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Justice News

Department of Justice
U.S. Attorney’s Office
District of Alaska

FOR IMMEDIATE RELEASE
Thursday, March 1, 2018

Felon Who Shot At Police Officers and Killed Police Dog Sentenced to 10 Years in Federal Prison

Anchorage, Alaska – U.S. Attorney Bryan Schroder announced that Almando Abarca, 26, of Palmer, was sentenced yesterday by Chief U.S. District Judge Timothy M. Burgess, to serve 10 years in federal prison for being a felon in possession of a firearm. 

Abarca was already a convicted felon (Burglary in the Second Degree) in September 2016 when he was involved in an incident where he fled from Palmer police officers at a high rate of speed in a vehicle towards Anchorage.  At approximately Mile 36 of the Glenn Highway, Abarca slowed the vehicle down and jumped out with a handgun in his hand.  The Palmer police officers had been joined by this time by an Alaska State Trooper and his police canine “Helo.”  As he was being pursued on foot, Abarca turned and shot Helo several times and exchanged gunfire with the officers.  The officers returned fire at Abarca and were able to wound and disable him.  Abarca was then found in possession of a .40 caliber semi-automatic handgun.  The officers were unhurt, but Helo later died from the gunshot injuries inflicted by Abarca. 

Abarca was indicted by a federal grand jury in October 2016 for being a felon in possession of a firearm.  He was separately charged by a state grand jury that same month with two counts of attempted murder, two counts of assault, and one count of felony destruction of a police dog.  Abarca plead guilty to the federal charge in October 2017, but proceeded to trial on the state charges in late January 2018.  He was convicted by a state trial jury on all counts, and is awaiting sentencing on the state convictions.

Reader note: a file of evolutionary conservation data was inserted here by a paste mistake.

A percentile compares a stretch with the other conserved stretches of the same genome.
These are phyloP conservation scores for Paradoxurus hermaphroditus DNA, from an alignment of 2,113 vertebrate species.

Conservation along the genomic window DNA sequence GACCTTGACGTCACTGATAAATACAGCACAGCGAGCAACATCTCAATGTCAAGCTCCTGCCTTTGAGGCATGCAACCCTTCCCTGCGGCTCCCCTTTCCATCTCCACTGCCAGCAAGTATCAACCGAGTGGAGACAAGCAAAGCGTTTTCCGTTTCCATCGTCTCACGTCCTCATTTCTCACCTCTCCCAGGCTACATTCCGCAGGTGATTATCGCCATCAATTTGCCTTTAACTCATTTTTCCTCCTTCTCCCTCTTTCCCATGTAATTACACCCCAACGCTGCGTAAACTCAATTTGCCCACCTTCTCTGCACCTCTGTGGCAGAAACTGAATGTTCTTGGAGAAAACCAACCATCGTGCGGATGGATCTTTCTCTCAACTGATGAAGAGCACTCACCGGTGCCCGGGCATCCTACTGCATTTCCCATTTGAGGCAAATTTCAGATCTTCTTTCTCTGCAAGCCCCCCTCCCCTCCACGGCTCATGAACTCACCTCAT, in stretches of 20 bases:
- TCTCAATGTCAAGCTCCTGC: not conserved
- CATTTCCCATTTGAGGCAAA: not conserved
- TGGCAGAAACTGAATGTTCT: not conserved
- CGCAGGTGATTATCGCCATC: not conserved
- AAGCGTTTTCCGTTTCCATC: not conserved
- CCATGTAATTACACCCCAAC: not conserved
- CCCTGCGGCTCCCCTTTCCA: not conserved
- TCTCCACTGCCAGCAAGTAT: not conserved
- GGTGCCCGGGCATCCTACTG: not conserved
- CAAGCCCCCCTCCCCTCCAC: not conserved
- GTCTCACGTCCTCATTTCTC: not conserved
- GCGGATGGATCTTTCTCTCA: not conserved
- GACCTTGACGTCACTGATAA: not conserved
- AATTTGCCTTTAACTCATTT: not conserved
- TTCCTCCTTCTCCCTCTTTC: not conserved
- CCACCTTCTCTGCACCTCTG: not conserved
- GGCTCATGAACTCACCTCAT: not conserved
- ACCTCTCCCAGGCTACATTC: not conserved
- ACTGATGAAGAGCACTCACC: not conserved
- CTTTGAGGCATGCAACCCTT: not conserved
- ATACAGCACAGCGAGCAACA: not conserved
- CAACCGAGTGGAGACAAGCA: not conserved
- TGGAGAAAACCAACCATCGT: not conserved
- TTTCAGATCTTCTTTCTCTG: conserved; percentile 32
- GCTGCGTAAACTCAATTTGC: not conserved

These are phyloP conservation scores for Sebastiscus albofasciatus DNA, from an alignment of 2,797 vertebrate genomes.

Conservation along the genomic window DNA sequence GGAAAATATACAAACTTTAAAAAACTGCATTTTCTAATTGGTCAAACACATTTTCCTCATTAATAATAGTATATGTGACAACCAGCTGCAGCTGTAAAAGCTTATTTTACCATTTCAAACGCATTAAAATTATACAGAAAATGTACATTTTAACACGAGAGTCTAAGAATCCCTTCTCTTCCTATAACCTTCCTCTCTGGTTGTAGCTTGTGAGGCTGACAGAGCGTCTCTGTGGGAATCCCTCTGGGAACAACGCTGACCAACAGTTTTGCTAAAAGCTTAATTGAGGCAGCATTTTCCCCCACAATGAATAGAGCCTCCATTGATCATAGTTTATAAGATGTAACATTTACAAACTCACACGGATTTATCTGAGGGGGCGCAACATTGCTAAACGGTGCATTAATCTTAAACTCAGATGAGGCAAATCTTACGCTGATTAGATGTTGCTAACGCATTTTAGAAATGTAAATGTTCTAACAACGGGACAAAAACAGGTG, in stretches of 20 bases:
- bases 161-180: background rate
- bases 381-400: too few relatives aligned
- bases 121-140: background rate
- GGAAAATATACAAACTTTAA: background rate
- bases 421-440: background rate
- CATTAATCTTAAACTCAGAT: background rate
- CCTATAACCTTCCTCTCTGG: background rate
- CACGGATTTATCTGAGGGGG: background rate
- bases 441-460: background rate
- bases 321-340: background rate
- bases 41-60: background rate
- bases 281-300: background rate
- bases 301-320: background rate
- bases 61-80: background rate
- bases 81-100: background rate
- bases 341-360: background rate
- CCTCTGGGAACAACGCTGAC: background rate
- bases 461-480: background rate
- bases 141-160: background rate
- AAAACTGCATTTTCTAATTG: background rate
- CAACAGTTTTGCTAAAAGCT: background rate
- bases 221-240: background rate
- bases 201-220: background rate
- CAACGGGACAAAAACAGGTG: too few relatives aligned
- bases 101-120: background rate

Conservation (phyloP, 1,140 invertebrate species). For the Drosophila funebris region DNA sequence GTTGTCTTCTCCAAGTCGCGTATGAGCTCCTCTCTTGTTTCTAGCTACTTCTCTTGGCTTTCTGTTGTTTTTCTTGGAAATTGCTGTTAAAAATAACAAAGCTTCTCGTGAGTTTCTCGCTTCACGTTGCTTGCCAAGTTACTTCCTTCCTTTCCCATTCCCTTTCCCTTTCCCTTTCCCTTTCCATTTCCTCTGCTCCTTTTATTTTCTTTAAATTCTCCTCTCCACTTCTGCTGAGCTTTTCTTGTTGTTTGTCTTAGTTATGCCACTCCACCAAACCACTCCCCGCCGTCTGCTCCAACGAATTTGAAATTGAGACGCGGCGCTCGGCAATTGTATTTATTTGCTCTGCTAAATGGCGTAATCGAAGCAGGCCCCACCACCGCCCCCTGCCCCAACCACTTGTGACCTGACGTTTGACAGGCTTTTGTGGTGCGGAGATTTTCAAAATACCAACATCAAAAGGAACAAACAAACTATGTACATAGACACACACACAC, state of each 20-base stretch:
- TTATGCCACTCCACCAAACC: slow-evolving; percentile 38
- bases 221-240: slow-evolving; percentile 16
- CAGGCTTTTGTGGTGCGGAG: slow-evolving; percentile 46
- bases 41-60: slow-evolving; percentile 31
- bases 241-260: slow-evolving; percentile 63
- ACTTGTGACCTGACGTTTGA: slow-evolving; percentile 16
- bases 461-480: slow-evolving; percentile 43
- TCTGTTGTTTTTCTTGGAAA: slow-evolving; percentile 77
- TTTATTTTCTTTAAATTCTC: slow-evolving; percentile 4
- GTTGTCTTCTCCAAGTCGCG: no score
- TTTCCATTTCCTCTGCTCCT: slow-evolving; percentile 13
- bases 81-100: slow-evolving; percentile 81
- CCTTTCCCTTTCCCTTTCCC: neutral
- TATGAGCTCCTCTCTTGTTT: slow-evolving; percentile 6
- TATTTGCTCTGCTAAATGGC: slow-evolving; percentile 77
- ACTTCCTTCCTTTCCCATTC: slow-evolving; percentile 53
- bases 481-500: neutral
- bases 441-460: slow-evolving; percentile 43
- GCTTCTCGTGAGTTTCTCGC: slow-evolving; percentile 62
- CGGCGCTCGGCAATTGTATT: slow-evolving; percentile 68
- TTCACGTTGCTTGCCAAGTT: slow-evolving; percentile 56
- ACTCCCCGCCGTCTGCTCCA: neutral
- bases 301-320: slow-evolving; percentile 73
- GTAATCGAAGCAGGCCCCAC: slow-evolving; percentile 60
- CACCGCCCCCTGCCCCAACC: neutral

In imposing the 10-year sentence on Abarca, Judge Burgess noted that the sentence was the statutory maximum sentence which he could impose and that the applicable federal sentencing guidelines actually called for a much higher sentence.  Judge Burgess told Abarca that he was “lucky to be alive and lucky that the court was limited as to the sentence which it could impose”.

This case was investigated by the Bureau of Alcohol, Tobacco, Firearms and Explosives (ATF), the Palmer Police Department, and the Alaska State Troopers.  This case was prosecuted by Assistant U.S. Attorney Joseph Bottini.  

Topic(s): 
Firearms Offenses
Component(s): 
Updated March 1, 2018